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  • Anthony Studnicka

LSU Gets Caesars Sportsbook, but Caesars Sportsbook Won’t Get LSU Athletes

Updated: Dec 1, 2021

By: Anthony Studnicka

Looking At LSU

In 2016 NFL commissioner Roger Goodell stated, “we remain very much opposed to gambling on sports.”[1] Five short years later, not just professional football, but much of the sports world as a whole has evolved to embrace sports wagering. This was further evidenced today when it was announced that Louisiana State University (LSU) entered a partnership with Caesar’s Sportsbook.[2]

While the specific value of the deal is uncertain, it will certainly be valued at multiple million.[3] Provisions of the deal also include the naming rights to the Caesars Sportsbook Skyline Club at Tiger Stadium, advertising displays throughout Death Valley, and a presence on LSU’s mobile sports app.[4] However, while reaching an agreement with professional sports teams has grown common for Caesars and other sports wagering companies,[5] reaching an agreement with a college raises one main unique legal concern: college athletes are not always 21 years of age or older.

Caesars is a casino company, and the applicable legal age of gambling is 21 years old. Thus, the majority of students at LSU are younger than the required legal age to gamble. In order to comply with marketing towards the appropriate audience, Caesars stated it will not market to anyone under 21, or “highlight gaming offers inside campus facilities.”[6]How exactly this will be enforced is unclear, and another concern may be raised of how this could even be enforced effectively and realistically. Further, since a large portion of students-athletes attending LSU will not be 21, those underage will undoubtedly not be able to participate in promotional activities and marketing efforts of Caesar’s offerings. However, what about those athletes 21 and over? In other words, given that amateur athletes can now profit off their name, image, and likeness, will amateur athletes 21 or older be able to appear in promotions for Caesars?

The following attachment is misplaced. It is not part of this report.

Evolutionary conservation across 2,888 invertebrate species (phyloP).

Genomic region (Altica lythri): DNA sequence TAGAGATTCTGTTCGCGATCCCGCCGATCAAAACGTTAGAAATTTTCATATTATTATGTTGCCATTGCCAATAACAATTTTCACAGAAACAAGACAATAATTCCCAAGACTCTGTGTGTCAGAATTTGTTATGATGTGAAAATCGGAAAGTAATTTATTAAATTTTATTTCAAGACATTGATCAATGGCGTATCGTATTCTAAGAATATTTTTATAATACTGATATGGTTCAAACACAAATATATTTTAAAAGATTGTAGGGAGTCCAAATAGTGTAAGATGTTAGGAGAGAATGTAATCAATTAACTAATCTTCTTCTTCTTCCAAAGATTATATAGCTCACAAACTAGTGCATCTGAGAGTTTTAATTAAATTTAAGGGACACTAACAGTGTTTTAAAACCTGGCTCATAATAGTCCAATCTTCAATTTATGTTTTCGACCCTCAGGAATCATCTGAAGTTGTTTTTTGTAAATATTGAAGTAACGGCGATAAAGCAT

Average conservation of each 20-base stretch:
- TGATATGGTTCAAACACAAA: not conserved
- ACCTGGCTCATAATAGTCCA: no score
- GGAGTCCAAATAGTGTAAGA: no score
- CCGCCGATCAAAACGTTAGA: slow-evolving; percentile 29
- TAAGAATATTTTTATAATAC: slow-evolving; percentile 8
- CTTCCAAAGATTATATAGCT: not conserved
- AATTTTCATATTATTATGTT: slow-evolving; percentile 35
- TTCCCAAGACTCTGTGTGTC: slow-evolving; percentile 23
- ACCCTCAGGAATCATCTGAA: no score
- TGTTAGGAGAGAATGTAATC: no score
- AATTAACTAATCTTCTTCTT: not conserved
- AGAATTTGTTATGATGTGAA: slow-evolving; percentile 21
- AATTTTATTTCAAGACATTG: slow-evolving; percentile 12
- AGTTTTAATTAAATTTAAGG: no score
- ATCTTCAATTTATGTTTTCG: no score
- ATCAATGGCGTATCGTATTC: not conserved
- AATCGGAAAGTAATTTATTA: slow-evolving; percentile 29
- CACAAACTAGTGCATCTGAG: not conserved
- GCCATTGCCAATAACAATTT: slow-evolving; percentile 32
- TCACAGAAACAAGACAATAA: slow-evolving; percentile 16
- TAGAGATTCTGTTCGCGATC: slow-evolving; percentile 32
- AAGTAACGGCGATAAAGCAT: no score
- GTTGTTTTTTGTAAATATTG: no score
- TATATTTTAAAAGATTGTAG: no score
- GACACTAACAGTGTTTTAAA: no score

The answer to this is question is a clear “no”. A look at LSU’s NIL policy prohibits the endorsement of the following areas: tobacco, alcohol, illegal substances or activities, banned athletic substances, and gambling.[7] Thus, even students over 21 will not be able to appear in promotions for Caesars, as it would be a violation of the LSU Board of Supervisors Policy on Student-Athlete NIL, as the policy currently articulates.

The Bigger Picture As LSU becomes the first school in the SEC to reach a partnership with a gambling company, the notion of amateurism continues to be diminished. Earlier this year the NCAA heavily relied on the notion of amateurism to defend their argument in the Supreme Court case Alston v. NCAA, a case which the NCAA lost. This agreement further demonstrates that the concept of the sanctity of amateurism continues to be a façade. Here, one of the premier college football programs in the country reached a financial agreement with a sportsbook to promote wagering on athletic play. That college program, LSU, will benefit immensely financially while their athletes still will not have the ability to directly benefit from the agreement.

In sum, while this agreement may not completely disbar the concept of amateurism on its own, it continues to shift the paradigm in favor of abolishing the outdated concept meriting the legal notion as moot. Amateurism is clearly dying, yet some may feel that college athletes are still not equally compensated. But hold on tight because if 2021 has been any indication, the shift for student-athletes power is just beginning to gain momentum.


Anthony has a J.D. and a Masters degree in Sports Law & Business. He is the creator of Long Run Sports. [1] @RapSheet, Twitter (Oct. 19, 2016, 11:21 AM) [2] Brett Martel, LSU, Caesars Sportsbook Enter Sponsorship Agreement, AP (Jul. 15, 2020), [3] Id. [4] Id. [5] See Mick Akers, Caesars, Saints Set To Ink $138M Deal For Superdome Naming Rights, Review Journal (Jul. 22, 2021), [6] Brett Martel, LSU, Caesars Sportsbook Enter Sponsorship Agreement, AP (Jul. 15, 2020), [7] LSU Board of Supervisors, Policy on Student-Athlete Name, Image and Likeness (NIL), art. VIII. Additional General Guidelines, (Last Visited: Sept. 17, 2021),

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